Incorrect. These beliefs she is talking about are facts. Science has progressed in its view of the basic laws. It took many years to get there and correct previous wrong assumptions, but it got there. This in no way compares to religion.

Again:
Only science, which has already figured out the structures of reality, has any say over truth. Scientists become accountants, tallying up the facts for the rest of us. They decide what is true and what is false, what is important and unimportant, and the rest of us are spoon-fed the answers.

True and false, yes. And why is that bad. Important and umimportant? absolutely not. No credible scientist has made this claim.

Again
It wouldn't be a stretch to re-title and re-focus Dawkins' book as The Poetry Delusion, a polemic against the tyranny of artistic truth. Poetry as a virus, metaphor only useful in terms of conveying facts: the blind watchmaker, the selfish gene.

Dawkins has absolutely no quarms with poetry and art and mentions this in his books. I do not know why she has made the jump to assume this dislike.

Again:
No longer welcome among atheists, I need to find a new mode of unbelief. Lucky I got that email from Alain de Botton! Religion for Atheists - maybe that's for me. After all, some of my favourite things, from the paintings of El Greco to the music of Arvo Pärt, are deeply religious. I've never read a book by Alain De Botton before. You don't need to know a whole lot about him to assume that he's quite lame, but I've always been secretly afraid that I would agree with him.'

Why does she feel the need to personally attack him here before she knows anything about him? She seems to resent and laugh about the fact that he wanted to contact her and this shows from the start of the article.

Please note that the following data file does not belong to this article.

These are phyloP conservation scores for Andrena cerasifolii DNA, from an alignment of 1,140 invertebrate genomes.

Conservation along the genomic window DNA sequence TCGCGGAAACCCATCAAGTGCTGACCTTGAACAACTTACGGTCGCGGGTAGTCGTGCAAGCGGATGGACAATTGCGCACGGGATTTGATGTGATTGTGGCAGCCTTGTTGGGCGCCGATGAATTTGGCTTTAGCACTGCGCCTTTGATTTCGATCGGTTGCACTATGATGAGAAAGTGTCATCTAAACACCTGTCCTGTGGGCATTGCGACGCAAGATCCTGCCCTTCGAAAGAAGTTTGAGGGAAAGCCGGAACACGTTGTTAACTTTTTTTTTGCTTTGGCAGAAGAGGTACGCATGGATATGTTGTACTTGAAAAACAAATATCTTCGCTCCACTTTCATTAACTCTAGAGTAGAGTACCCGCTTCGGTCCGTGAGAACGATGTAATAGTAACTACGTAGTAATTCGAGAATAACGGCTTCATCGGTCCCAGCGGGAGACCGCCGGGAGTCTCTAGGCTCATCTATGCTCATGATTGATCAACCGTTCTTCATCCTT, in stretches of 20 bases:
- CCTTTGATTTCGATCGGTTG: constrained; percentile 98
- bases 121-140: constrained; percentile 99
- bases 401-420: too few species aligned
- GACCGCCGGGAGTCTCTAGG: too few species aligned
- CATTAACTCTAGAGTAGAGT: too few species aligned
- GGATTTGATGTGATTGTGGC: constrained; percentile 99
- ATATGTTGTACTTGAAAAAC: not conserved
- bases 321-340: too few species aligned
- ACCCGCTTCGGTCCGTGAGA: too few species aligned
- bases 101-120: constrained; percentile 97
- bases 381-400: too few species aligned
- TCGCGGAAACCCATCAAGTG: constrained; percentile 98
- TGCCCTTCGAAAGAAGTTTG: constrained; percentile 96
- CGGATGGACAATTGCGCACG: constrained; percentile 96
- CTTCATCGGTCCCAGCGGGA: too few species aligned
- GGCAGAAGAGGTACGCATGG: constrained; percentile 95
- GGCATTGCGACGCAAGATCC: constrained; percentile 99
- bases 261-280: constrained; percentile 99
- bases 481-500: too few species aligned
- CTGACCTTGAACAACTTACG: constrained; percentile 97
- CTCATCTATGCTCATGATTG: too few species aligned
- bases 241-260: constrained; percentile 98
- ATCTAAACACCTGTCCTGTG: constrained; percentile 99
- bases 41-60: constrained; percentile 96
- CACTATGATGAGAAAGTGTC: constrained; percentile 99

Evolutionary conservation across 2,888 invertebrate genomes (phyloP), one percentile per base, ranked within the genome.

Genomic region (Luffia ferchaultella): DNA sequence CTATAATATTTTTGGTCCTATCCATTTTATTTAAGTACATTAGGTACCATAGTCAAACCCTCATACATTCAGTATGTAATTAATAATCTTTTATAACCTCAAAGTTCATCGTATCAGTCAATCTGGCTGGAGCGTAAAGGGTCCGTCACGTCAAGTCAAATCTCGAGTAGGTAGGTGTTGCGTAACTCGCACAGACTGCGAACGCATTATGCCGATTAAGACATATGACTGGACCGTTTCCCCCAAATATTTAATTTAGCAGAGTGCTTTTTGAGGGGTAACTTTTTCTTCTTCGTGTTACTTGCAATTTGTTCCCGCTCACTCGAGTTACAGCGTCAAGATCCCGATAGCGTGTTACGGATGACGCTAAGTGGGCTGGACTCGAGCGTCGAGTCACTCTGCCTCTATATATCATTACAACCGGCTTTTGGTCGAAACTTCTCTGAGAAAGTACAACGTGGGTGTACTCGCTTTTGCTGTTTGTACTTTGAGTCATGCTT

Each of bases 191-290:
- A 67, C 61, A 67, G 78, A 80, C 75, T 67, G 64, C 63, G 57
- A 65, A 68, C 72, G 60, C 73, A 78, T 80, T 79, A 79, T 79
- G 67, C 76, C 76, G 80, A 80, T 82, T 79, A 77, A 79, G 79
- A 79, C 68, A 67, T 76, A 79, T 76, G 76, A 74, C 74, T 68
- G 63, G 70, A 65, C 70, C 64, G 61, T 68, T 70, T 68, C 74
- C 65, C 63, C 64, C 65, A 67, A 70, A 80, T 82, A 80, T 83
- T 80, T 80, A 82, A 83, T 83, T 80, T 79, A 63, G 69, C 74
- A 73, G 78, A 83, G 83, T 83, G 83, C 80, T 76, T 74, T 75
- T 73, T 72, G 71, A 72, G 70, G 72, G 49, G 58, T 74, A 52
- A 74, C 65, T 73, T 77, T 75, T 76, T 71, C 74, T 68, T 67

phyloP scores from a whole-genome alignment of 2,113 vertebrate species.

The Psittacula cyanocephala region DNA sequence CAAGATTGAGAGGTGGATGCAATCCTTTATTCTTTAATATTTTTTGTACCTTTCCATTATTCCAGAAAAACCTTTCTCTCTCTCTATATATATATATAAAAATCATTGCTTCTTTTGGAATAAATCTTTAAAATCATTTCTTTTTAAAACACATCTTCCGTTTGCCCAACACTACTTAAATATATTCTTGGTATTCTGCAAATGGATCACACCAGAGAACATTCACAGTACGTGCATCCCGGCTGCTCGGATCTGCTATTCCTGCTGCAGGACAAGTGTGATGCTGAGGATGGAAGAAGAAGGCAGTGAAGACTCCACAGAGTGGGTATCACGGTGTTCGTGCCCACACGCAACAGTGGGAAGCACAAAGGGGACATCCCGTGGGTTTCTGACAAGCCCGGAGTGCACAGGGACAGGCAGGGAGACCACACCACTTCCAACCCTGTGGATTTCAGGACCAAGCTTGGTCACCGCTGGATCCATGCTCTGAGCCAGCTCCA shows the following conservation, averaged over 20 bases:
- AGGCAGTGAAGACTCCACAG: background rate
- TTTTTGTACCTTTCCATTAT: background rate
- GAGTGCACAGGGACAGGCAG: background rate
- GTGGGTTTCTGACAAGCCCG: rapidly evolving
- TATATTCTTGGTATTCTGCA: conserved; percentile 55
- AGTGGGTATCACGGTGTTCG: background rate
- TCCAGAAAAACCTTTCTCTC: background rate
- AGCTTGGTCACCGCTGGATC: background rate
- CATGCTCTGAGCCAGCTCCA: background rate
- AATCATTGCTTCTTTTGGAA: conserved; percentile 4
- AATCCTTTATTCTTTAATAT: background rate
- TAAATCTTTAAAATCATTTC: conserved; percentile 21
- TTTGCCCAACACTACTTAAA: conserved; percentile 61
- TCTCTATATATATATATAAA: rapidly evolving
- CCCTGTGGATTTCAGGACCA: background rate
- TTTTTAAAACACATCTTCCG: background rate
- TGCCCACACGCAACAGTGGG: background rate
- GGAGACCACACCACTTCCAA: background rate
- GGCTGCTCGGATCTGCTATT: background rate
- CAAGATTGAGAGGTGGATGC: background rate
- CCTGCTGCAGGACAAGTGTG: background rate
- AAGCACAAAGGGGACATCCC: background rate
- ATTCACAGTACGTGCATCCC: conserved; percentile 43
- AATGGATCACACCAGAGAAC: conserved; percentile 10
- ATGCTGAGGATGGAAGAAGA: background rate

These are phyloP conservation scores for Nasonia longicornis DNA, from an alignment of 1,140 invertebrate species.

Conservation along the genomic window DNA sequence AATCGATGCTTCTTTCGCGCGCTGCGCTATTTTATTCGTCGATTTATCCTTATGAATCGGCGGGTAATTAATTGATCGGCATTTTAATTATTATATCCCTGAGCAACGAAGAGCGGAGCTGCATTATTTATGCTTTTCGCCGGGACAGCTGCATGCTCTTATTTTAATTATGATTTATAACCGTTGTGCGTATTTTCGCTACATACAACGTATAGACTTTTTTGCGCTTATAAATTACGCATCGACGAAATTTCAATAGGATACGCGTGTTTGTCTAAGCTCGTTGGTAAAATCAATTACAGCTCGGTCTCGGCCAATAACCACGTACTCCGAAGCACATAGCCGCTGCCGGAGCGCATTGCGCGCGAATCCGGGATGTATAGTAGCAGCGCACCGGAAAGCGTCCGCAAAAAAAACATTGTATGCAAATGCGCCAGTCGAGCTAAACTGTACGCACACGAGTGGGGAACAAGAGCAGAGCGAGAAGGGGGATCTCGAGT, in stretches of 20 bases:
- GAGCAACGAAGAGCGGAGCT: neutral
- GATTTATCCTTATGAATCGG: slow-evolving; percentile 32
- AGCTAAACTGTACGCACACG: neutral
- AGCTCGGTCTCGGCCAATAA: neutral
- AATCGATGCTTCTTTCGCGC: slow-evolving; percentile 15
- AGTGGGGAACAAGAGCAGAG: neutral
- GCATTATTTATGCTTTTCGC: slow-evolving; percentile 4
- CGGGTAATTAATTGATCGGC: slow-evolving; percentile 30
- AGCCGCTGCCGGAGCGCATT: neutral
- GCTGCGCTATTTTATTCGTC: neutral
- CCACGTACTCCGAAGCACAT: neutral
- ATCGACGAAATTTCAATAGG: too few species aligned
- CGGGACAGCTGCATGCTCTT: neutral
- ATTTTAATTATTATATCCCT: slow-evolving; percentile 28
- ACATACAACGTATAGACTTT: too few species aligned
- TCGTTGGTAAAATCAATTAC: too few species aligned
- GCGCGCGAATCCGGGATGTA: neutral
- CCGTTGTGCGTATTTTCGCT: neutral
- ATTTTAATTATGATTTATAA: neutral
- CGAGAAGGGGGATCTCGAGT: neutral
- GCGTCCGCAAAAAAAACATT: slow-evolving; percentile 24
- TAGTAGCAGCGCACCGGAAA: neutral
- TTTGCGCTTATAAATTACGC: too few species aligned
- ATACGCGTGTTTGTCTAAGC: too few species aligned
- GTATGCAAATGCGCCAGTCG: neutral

Another:
In a backstage interview for the BBC4 recording of Lessons And Carols For Godless People, smiley-features-PROFESSOR-Brian-Cox said, "The march of rationality begins here, and sweeps across the green fields of Britain." I've long considered myself a rationalist, but this isn't a march I'll be joining. After all, it walks on a ground of unquestioned belief, underneath a cloud of smugness.

Why does she attack Brian Cox personally? Unquestioned? Thats an outrageous comment to make. Science is anything but unquestioned. Questioning the facts have brought about the progess to get us to where we are today and it continues to be questioned. She seems to have set out to write this article with a point and has tried to scrape together points to make her view seem correct. Sound familiar?

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Mar 21, 2012 11:16pm

In reply to Henry Chambers:

Two things Henry:

If we could all appreciate the scientific method this article wouldn’t have been written. There is no conflict between intuitive/subjective and rational/scientific ways of thinking – we all use a cocktail of both, every second of the day. There is no conflict between experiencing things you can’t put into words or intellectualise satisfactorily (get a taste of people trying in the Quietus reviews section:-) and putting empirical claims about material reality to the test. The “conflict” is entirely fabricated in media outlets that should (and I think secretly do) know better, to create comment landslides like this one. The Clash were named after the most common term that appeared in tabloid headlines, you know – clashes are what the press has always thrived on, because they generate 100 skewed articles instead of one balanced one.